Cliff Drive Began With Aristocratic Kansas City Family
Cliff Drive in Kansas City, Mo., hugs the limestone bluffs that separate the stately turn-of-the-century mansions in the Historic Northeast neighborhood from the industry and train tracks of the Missouri River bottoms.
The road was purchased from the estate of Reverend Nathan Scarritt around 1900.
Scarritt and his family were early settlers in Illinois, and moved to Missouri in the mid-1820s as pioneers.
Nathan Scarritt became a Methodist minister, preaching to the Kickapoo, Shawnee, Wyandot and Delaware Indians. He established churches among the burgeoning communities of white settlers, and helped found the first high school in Westport, where he served as principal.
Concerned about confrontations over slavery known as Bleeding Kansas and the spreading Civil War, Scarritt moved his family of nine children to the bluffs of the Missouri River. There he established a prosperous farm and built a large home, the first of many in the majestic neighborhoods that would prosper along Cliff Drive.
Scarritt invested in property in and around the green space along the bluffs and farther south in what would become downtown Kansas City.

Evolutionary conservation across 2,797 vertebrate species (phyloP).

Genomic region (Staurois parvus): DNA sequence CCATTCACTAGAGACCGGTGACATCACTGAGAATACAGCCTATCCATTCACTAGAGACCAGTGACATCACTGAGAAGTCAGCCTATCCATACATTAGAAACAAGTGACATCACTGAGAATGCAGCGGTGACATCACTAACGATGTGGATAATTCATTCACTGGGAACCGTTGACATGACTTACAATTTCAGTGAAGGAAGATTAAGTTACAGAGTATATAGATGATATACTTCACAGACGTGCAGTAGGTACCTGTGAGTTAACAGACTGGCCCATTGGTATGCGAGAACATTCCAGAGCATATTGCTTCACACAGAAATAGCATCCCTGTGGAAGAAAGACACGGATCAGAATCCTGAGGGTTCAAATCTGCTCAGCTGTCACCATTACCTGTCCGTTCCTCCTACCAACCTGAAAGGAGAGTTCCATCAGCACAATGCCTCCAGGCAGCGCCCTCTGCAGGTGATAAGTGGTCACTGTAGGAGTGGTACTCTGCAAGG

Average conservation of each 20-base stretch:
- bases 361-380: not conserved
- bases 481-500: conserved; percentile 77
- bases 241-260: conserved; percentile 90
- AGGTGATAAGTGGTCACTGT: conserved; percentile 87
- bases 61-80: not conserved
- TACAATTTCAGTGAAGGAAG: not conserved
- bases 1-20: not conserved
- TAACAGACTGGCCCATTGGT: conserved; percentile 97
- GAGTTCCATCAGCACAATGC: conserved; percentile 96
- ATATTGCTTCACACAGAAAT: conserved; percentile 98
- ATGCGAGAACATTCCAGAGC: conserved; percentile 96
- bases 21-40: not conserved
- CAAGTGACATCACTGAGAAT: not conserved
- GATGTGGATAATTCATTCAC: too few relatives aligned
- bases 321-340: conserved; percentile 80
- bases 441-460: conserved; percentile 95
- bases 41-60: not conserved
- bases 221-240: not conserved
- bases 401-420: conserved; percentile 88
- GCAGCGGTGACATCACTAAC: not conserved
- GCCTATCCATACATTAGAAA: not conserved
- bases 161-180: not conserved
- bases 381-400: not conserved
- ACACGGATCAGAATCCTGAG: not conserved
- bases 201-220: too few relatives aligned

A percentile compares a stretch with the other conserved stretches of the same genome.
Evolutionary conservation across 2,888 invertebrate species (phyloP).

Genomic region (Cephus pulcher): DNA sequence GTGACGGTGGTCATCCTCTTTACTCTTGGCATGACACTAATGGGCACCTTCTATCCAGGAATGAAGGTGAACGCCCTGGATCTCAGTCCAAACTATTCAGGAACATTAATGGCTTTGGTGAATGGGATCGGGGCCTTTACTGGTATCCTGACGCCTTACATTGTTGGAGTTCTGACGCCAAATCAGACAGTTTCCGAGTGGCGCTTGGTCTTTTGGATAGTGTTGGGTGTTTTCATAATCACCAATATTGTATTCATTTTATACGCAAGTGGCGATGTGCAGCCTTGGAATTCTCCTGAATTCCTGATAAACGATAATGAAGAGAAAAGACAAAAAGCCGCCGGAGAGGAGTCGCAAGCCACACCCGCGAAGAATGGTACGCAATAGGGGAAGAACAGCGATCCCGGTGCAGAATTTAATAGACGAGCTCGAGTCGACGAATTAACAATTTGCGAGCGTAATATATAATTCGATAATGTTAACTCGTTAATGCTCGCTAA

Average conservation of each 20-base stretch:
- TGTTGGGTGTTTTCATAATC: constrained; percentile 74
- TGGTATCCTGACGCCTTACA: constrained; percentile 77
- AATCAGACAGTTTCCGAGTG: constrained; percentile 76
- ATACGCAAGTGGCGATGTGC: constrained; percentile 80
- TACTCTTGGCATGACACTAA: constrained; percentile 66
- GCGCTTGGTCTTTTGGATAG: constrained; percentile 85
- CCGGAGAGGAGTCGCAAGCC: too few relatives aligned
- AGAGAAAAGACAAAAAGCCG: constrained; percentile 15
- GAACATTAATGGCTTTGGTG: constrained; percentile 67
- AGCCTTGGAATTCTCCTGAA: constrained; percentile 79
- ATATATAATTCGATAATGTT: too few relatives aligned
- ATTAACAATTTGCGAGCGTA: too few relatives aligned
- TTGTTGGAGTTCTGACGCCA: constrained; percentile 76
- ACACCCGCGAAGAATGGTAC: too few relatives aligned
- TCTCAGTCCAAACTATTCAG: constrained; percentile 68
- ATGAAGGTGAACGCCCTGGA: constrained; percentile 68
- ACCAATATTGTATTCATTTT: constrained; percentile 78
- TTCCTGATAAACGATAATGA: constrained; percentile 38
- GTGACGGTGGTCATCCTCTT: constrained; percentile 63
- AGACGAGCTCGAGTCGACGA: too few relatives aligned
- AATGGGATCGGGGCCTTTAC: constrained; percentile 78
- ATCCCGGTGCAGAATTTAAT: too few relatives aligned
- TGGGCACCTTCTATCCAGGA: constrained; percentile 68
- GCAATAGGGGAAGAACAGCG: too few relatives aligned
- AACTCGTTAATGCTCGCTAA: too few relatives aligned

Many of his children extended the family's economic influence in Kansas City; the historic Scarritt Building still stands at 818 Grand.
In the early years, the drive was closed to automobiles because the noisy early cars were thought to frighten the horses carrying buggies and ponies carrying children, according to a booklet written by Fred Gabelman in 1941.
Today, Cliff Drive is the only state-designated scenic byway in an urban area.
The 4.5 mile paved road extends from Paseo north of Independence Avenue east to Indian Mound on Gladstone and Belmont Boulevards. On weekends, Cliff Drive is gated off to cars for hikers and bikers. Rock climbers scale the limestone bluffs.
Neighborhood activists are hoping to cleanup and beautify the expanse of deciduous forests and wildflowers in Kessler Park and other smaller parks for additional recreational activities.
This look at Kansas City's east side is part of KCUR's months-long examination of how geographic borders affect our daily lives in Kansas City. KCUR will go Beyond Our Borders and spark a community conversation through social outreach and innovative journalism.
We will share the history of these lines, how the borders affect the current Kansas City experience and what's being done to bridge or dissolve them. Be a source for Beyond Our Borders: Share your perspective and experiences east of Troost with KCUR.